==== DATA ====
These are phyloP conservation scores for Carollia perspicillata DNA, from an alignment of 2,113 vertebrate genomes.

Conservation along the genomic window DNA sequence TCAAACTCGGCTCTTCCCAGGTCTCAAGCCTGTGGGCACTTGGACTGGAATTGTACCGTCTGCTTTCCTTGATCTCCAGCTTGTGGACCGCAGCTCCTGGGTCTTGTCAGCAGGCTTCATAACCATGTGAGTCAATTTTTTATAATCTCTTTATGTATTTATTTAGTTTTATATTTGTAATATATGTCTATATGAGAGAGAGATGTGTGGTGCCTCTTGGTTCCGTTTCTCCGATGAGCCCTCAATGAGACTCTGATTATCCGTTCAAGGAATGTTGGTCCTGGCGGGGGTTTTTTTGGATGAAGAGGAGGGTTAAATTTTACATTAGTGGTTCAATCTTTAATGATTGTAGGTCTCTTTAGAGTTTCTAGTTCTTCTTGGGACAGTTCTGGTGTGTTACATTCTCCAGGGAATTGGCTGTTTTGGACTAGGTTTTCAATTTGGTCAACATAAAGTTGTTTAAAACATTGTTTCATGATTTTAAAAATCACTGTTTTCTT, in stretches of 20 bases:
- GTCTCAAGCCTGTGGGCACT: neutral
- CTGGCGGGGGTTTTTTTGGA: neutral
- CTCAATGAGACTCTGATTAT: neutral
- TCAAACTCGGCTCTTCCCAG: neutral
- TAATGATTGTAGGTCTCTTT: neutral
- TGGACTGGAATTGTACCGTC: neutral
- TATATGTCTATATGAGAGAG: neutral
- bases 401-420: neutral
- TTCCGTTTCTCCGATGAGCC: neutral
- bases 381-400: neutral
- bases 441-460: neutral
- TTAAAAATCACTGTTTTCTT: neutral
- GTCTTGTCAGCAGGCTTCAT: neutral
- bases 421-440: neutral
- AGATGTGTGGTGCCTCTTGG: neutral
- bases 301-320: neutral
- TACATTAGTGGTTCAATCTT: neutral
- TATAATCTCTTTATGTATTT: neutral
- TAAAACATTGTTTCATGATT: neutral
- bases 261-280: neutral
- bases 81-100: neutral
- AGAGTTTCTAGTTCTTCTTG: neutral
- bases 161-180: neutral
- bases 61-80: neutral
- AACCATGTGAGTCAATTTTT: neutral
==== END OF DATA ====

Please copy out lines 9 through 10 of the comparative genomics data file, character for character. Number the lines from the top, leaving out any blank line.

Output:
- TATATGTCTATATGAGAGAG: neutral
- bases 401-420: neutral